Evidence in a divorce case doesn’t stop at emails, texts, and bank statements. Social media platforms are becoming a standard resource for divorce attorneys to build case arguments for custody, alimony, division of assets, and more.

If you are ending a marriage, avoid social media altogether. Postings and pictures on Facebook, Twitter, Snapchat, Instagram, LinkedIn, etc. can be used against your case, even if you think the content of your post was harmless. Ultimately, the Judge will be the judge of what’s meaningful and what isn’t.

While tempting, do not delete any unflattering postings or pictures that already exist. This could be considered “tampering with evidence.”

If you decide to resume social media use after your divorce is finalized, always think before you post. Avoid these five ways social media can sabotage your settlement:

1) Don’t post pictures of cohabitation with a new boyfriend or girlfriend. Posting a photo of all the new closet space in your boyfriend’s house can affect your alimony arrangement. If you began a new relationship before separating, private Facebook messages (or even posts from your new girlfriend’s account) can be used as evidence of infidelity. If you haven’t already, change the passwords for all your email and social media accounts.

2) Don’t post negatively about your children, spouse, or divorce case. Posting personal complaints online can be hurtful to your children, and work against your custody arrangement. As you can imagine, complaining about a judge on Facebook can get awkward when your ex-spouse’s lawyer submits that post into evidence. If you don’t want to explain it to the judge, play it safe and keep it to yourself.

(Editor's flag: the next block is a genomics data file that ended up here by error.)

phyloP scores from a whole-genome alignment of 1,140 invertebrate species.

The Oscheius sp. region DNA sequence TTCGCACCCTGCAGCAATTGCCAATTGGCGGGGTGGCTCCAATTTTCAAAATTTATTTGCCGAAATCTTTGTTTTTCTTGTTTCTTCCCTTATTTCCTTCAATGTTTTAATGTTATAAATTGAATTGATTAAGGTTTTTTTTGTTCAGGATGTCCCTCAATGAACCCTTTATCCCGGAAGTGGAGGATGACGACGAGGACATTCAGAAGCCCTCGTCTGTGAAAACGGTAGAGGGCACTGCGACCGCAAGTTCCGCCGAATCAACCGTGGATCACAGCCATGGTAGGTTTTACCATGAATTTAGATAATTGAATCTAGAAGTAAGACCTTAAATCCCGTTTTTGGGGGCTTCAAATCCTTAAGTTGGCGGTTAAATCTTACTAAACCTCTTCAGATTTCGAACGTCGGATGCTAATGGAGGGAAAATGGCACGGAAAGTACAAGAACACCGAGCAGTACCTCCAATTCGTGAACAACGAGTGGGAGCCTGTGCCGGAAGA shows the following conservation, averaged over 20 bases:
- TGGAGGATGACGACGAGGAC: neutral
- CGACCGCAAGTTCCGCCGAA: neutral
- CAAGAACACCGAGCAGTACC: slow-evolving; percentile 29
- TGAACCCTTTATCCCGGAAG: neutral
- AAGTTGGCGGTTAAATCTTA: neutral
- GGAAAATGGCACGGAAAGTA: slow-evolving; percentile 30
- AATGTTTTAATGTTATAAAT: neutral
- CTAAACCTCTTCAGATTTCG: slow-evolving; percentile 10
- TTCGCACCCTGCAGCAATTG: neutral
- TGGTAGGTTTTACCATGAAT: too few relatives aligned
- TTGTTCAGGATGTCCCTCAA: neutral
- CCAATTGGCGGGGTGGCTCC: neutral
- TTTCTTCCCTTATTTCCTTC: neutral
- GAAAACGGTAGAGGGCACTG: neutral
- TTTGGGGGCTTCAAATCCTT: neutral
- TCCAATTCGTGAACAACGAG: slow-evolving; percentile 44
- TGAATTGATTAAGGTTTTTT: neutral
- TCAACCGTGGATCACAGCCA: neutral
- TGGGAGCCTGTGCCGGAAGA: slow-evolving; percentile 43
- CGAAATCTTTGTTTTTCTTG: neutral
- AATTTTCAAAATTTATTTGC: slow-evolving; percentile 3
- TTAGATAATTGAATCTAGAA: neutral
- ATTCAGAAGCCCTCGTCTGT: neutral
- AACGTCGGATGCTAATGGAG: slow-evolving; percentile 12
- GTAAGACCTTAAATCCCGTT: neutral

3) Don’t assume deleting a post means it’s gone forever. Just because you deleted an offensive comment or a picture, doesn’t mean it never happened. People can screen shot posts, send them to your spouse, and ultimately submit them into evidence. Location tags and time stamps on social media posts can also be used to catch someone in a lie.

4) Don’t create a social media image that contradicts the facts of your case. Take an objective look at your online presence. Does it truly represent your values? If you are pursuing more parenting time, don’t present yourself as childless on social media or dating websites. In fact, avoid dating websites entirely. If you want lower spousal support payments, don’t post pictures of major purchases or fancy vacations. Always avoid posting about excessive drinking and other irresponsible behaviors.

5) Don’t forget your divorce settlement is a living document. Your divorce settlement is legally binding, but not permanent. Spousal support and custody arrangements can be modified as life circumstances change, and social media can play a major role in that process. For example: If you update your LinkedIn profile with a new job or promotion, expect a request to modify your alimony arrangement.

Always be the best version of yourself online. Social media can tell you a lot about a person’s temperament, commitment to parenting, spending habits, and fidelity. Divorce lawyers are very web savvy. If you post it, they will find it.